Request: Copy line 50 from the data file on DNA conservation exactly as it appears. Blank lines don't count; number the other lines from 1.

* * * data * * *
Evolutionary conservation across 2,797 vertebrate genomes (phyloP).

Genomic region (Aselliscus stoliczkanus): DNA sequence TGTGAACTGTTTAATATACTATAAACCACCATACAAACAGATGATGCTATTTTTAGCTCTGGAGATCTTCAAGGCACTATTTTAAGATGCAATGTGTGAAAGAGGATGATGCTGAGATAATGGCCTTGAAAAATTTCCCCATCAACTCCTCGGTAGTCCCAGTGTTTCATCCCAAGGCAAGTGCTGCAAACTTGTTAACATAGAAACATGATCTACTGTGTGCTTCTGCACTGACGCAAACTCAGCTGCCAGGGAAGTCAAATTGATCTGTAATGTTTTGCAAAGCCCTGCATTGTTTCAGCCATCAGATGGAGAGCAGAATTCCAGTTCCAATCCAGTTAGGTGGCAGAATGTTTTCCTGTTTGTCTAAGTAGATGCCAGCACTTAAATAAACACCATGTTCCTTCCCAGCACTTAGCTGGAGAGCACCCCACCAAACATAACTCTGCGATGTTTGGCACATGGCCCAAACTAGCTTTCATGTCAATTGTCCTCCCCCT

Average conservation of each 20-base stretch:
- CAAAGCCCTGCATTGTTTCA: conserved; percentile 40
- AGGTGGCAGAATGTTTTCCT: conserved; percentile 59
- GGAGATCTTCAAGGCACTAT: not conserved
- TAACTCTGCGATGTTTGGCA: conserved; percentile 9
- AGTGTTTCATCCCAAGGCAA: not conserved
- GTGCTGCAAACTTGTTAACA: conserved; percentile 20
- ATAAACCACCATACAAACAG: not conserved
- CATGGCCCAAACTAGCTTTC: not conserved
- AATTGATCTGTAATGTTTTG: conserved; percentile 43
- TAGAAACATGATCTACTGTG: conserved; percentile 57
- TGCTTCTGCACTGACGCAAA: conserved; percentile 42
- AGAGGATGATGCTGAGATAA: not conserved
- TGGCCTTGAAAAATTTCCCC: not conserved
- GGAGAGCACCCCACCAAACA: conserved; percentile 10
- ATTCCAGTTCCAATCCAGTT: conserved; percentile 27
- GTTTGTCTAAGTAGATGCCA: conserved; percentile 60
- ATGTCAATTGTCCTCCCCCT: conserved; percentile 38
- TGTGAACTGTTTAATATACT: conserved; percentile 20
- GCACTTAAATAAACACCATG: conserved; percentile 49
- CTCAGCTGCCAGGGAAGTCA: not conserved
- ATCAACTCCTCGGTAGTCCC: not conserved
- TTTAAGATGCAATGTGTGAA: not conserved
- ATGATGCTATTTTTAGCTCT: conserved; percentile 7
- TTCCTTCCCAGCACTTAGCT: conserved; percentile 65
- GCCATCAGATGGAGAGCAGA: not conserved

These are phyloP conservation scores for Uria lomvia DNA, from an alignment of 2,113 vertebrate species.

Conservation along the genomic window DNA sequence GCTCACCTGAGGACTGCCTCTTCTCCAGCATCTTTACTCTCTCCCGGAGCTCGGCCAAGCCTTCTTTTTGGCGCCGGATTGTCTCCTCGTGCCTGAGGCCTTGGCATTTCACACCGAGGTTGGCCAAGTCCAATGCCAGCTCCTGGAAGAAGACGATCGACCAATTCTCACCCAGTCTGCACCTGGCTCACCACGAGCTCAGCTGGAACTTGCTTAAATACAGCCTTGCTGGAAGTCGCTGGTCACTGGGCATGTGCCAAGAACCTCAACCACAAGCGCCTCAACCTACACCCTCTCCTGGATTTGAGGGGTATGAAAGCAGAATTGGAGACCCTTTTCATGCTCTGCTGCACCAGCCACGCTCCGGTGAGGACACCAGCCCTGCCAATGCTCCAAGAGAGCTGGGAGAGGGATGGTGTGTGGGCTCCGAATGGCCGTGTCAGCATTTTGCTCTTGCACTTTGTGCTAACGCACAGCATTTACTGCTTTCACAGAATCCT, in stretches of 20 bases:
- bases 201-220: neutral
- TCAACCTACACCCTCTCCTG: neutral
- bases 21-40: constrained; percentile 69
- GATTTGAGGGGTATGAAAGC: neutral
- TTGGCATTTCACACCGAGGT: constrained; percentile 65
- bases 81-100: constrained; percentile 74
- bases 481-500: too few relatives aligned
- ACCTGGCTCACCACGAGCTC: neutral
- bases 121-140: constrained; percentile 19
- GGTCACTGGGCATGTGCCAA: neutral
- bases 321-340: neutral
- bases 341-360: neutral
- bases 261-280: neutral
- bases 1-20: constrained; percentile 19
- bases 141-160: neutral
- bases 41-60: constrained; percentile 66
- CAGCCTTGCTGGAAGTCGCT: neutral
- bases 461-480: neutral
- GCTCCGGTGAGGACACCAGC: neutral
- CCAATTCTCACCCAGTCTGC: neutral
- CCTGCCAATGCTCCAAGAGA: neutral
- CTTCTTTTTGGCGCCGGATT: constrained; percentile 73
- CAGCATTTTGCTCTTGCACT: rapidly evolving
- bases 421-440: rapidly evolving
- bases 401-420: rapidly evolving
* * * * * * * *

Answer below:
- CCAATTCTCACCCAGTCTGC: neutral